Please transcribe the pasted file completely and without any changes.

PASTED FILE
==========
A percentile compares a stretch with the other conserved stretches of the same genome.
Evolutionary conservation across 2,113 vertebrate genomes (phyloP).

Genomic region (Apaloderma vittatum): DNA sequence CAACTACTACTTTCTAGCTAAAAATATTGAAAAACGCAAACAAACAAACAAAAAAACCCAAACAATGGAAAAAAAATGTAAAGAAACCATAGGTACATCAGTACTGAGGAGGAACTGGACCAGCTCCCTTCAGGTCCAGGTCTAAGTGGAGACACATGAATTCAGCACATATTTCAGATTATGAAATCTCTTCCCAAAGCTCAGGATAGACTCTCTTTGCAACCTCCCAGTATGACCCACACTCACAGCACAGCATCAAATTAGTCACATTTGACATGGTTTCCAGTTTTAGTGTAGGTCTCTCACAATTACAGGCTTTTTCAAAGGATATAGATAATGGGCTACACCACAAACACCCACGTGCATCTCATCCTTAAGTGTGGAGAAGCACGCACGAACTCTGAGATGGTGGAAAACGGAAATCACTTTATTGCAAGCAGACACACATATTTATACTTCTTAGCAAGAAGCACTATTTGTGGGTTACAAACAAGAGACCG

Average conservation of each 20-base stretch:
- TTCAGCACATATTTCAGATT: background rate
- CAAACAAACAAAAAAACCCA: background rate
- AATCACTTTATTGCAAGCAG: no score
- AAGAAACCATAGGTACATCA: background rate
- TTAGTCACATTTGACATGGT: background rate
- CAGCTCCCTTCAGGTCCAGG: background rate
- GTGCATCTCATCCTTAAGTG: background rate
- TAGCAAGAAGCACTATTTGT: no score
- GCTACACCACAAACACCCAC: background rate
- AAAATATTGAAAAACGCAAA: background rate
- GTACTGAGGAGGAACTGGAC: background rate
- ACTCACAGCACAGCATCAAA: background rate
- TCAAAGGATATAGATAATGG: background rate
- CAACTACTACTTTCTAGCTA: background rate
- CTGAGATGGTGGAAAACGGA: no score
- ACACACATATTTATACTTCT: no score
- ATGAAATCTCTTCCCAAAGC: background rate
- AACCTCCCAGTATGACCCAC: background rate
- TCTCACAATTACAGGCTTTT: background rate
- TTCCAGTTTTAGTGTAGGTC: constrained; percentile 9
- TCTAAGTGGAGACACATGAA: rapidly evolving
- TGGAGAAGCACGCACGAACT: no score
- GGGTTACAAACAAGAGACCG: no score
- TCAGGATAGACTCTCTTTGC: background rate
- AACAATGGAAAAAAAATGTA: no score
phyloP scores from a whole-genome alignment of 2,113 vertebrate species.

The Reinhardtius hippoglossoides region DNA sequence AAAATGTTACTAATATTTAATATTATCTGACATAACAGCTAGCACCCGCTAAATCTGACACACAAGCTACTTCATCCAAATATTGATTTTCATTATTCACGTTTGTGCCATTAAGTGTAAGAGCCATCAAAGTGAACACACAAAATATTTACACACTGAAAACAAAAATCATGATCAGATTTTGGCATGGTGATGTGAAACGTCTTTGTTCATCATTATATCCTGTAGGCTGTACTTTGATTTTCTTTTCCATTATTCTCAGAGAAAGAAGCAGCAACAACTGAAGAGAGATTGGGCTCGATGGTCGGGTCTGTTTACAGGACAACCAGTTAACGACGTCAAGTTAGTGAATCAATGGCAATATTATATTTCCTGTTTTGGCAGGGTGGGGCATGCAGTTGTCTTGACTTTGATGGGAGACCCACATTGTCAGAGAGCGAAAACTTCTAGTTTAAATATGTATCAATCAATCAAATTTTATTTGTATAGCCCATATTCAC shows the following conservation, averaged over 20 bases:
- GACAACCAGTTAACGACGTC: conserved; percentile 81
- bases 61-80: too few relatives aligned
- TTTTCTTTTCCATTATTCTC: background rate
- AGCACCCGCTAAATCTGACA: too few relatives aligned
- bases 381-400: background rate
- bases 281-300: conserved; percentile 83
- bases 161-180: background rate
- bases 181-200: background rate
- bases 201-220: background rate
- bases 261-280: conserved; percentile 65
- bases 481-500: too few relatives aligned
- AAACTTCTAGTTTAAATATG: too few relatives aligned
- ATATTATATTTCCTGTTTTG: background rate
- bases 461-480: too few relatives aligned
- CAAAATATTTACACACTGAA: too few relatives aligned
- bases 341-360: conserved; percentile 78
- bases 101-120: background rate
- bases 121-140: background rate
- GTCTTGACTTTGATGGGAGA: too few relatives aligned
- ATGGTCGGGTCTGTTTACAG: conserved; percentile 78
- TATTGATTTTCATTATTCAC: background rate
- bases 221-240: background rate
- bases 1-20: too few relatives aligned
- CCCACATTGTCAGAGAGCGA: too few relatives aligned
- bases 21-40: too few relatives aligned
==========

A percentile compares a stretch with the other conserved stretches of the same genome.
Evolutionary conservation across 2,113 vertebrate genomes (phyloP).

Genomic region (Apaloderma vittatum): DNA sequence CAACTACTACTTTCTAGCTAAAAATATTGAAAAACGCAAACAAACAAACAAAAAAACCCAAACAATGGAAAAAAAATGTAAAGAAACCATAGGTACATCAGTACTGAGGAGGAACTGGACCAGCTCCCTTCAGGTCCAGGTCTAAGTGGAGACACATGAATTCAGCACATATTTCAGATTATGAAATCTCTTCCCAAAGCTCAGGATAGACTCTCTTTGCAACCTCCCAGTATGACCCACACTCACAGCACAGCATCAAATTAGTCACATTTGACATGGTTTCCAGTTTTAGTGTAGGTCTCTCACAATTACAGGCTTTTTCAAAGGATATAGATAATGGGCTACACCACAAACACCCACGTGCATCTCATCCTTAAGTGTGGAGAAGCACGCACGAACTCTGAGATGGTGGAAAACGGAAATCACTTTATTGCAAGCAGACACACATATTTATACTTCTTAGCAAGAAGCACTATTTGTGGGTTACAAACAAGAGACCG

Average conservation of each 20-base stretch:
- TTCAGCACATATTTCAGATT: background rate
- CAAACAAACAAAAAAACCCA: background rate
- AATCACTTTATTGCAAGCAG: no score
- AAGAAACCATAGGTACATCA: background rate
- TTAGTCACATTTGACATGGT: background rate
- CAGCTCCCTTCAGGTCCAGG: background rate
- GTGCATCTCATCCTTAAGTG: background rate
- TAGCAAGAAGCACTATTTGT: no score
- GCTACACCACAAACACCCAC: background rate
- AAAATATTGAAAAACGCAAA: background rate
- GTACTGAGGAGGAACTGGAC: background rate
- ACTCACAGCACAGCATCAAA: background rate
- TCAAAGGATATAGATAATGG: background rate
- CAACTACTACTTTCTAGCTA: background rate
- CTGAGATGGTGGAAAACGGA: no score
- ACACACATATTTATACTTCT: no score
- ATGAAATCTCTTCCCAAAGC: background rate
- AACCTCCCAGTATGACCCAC: background rate
- TCTCACAATTACAGGCTTTT: background rate
- TTCCAGTTTTAGTGTAGGTC: constrained; percentile 9
- TCTAAGTGGAGACACATGAA: rapidly evolving
- TGGAGAAGCACGCACGAACT: no score
- GGGTTACAAACAAGAGACCG: no score
- TCAGGATAGACTCTCTTTGC: background rate
- AACAATGGAAAAAAAATGTA: no score
phyloP scores from a whole-genome alignment of 2,113 vertebrate species.

The Reinhardtius hippoglossoides region DNA sequence AAAATGTTACTAATATTTAATATTATCTGACATAACAGCTAGCACCCGCTAAATCTGACACACAAGCTACTTCATCCAAATATTGATTTTCATTATTCACGTTTGTGCCATTAAGTGTAAGAGCCATCAAAGTGAACACACAAAATATTTACACACTGAAAACAAAAATCATGATCAGATTTTGGCATGGTGATGTGAAACGTCTTTGTTCATCATTATATCCTGTAGGCTGTACTTTGATTTTCTTTTCCATTATTCTCAGAGAAAGAAGCAGCAACAACTGAAGAGAGATTGGGCTCGATGGTCGGGTCTGTTTACAGGACAACCAGTTAACGACGTCAAGTTAGTGAATCAATGGCAATATTATATTTCCTGTTTTGGCAGGGTGGGGCATGCAGTTGTCTTGACTTTGATGGGAGACCCACATTGTCAGAGAGCGAAAACTTCTAGTTTAAATATGTATCAATCAATCAAATTTTATTTGTATAGCCCATATTCAC shows the following conservation, averaged over 20 bases:
- GACAACCAGTTAACGACGTC: conserved; percentile 81
- bases 61-80: too few relatives aligned
- TTTTCTTTTCCATTATTCTC: background rate
- AGCACCCGCTAAATCTGACA: too few relatives aligned
- bases 381-400: background rate
- bases 281-300: conserved; percentile 83
- bases 161-180: background rate
- bases 181-200: background rate
- bases 201-220: background rate
- bases 261-280: conserved; percentile 65
- bases 481-500: too few relatives aligned
- AAACTTCTAGTTTAAATATG: too few relatives aligned
- ATATTATATTTCCTGTTTTG: background rate
- bases 461-480: too few relatives aligned
- CAAAATATTTACACACTGAA: too few relatives aligned
- bases 341-360: conserved; percentile 78
- bases 101-120: background rate
- bases 121-140: background rate
- GTCTTGACTTTGATGGGAGA: too few relatives aligned
- ATGGTCGGGTCTGTTTACAG: conserved; percentile 78
- TATTGATTTTCATTATTCAC: background rate
- bases 221-240: background rate
- bases 1-20: too few relatives aligned
- CCCACATTGTCAGAGAGCGA: too few relatives aligned
- bases 21-40: too few relatives aligned